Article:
Kasparov Takes on 1950 Alan Turing Paper Machine in Manchester
Former world chess champion Garry Kasparov is not going to be counting this victory as one of his best. He took on Alan Turing's 1950 chess program at the Alan Turing Centenary Conference in Manchester on June 25. Garry Kasparov won in 16 moves against the 'Paper Machine' created in 1950. But, the game has lot of historical value. Kasparov was an invited guest speaker at the centenary celebrations of the Father of Computing in Manchester.
Alan Turing wrote the chess program soon after the Second World War even before the machine that would run the program was invented. Turing ran the program in his mind with a pencil and paper!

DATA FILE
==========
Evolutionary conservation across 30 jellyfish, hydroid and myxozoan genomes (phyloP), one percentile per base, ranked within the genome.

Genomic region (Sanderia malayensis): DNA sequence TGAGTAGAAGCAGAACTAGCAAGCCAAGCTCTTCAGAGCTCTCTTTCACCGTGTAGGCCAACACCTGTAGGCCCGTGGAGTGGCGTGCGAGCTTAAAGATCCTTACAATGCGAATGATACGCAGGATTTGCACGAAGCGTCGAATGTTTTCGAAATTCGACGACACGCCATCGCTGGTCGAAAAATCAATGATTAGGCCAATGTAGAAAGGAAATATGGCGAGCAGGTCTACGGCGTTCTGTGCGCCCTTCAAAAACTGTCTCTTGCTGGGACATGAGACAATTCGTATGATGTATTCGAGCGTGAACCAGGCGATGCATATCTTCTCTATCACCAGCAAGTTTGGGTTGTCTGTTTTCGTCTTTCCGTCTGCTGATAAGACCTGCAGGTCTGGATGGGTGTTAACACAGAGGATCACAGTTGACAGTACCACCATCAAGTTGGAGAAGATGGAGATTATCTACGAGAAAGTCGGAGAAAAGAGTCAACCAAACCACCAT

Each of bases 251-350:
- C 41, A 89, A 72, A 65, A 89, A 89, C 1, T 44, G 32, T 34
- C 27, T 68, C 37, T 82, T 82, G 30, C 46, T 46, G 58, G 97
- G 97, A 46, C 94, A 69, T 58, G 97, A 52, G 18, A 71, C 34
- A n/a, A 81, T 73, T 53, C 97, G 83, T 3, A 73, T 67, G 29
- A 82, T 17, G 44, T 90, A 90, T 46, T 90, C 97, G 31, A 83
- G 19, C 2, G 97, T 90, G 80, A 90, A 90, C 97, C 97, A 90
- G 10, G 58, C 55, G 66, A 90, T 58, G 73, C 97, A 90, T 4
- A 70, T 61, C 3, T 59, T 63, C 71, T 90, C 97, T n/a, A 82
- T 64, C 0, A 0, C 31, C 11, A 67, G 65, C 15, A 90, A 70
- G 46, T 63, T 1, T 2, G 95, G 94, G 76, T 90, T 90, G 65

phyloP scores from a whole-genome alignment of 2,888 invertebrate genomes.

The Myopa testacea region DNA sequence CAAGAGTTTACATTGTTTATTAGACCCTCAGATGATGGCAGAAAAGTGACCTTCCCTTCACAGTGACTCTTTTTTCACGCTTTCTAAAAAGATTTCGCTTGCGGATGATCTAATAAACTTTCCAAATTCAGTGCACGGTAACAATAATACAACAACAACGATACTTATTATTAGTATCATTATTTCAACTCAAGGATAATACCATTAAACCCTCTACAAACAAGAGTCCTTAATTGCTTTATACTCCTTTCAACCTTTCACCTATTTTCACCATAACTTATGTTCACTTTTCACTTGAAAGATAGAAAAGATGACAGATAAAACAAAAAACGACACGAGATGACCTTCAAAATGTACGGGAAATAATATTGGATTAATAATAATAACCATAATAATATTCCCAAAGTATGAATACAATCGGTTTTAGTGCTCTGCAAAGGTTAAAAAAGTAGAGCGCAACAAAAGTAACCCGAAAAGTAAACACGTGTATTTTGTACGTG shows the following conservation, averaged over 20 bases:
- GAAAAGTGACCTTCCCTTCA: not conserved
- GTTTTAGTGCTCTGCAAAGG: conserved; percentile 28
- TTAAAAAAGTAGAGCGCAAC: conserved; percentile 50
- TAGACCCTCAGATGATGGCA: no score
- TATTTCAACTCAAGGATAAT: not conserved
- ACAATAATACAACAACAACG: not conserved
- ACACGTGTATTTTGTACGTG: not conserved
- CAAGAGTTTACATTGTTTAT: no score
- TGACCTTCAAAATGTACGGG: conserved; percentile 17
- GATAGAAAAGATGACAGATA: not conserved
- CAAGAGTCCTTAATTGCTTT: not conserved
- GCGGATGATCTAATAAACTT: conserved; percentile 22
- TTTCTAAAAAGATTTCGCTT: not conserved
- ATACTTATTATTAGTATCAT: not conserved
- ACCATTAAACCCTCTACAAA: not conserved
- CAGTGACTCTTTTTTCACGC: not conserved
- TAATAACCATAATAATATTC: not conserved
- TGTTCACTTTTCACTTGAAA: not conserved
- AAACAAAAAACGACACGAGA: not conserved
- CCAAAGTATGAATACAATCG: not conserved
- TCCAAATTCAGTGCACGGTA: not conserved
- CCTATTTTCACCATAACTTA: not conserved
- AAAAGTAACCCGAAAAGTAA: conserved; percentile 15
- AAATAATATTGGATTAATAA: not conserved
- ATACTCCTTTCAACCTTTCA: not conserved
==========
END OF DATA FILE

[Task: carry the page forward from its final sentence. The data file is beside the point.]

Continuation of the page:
Kasparov said: "It is an amazing fact that the very first chess program in history was written a few years before computers had been invented. It was designed by a visionary man who knew that programmable computers were coming and that, once they were built, they would be able to play chess. The man, of course, was Alan Turing, one of the greatest mathematicians who ever lived. Soon after the war he wrote the instructions that would enable a machine to play chess. Since there was as yet no machine that could execute the instructions he did so himself, acting as a human CPU and requiring more than half an hour per move. A single game is recorded, one in which Turing's "paper machine" lost to a colleague."
Alan Turing was born in London on 23 June 1912. At the turn of the millennium, 45 years after his death, Time Magazine listed him among the twentieth century's 100 greatest minds, alongside the Wright brothers, Albert Einstein, DNA busters Crick and Watson, and the discoverer of penicillin, Alexander Fleming. (Details from official website.)
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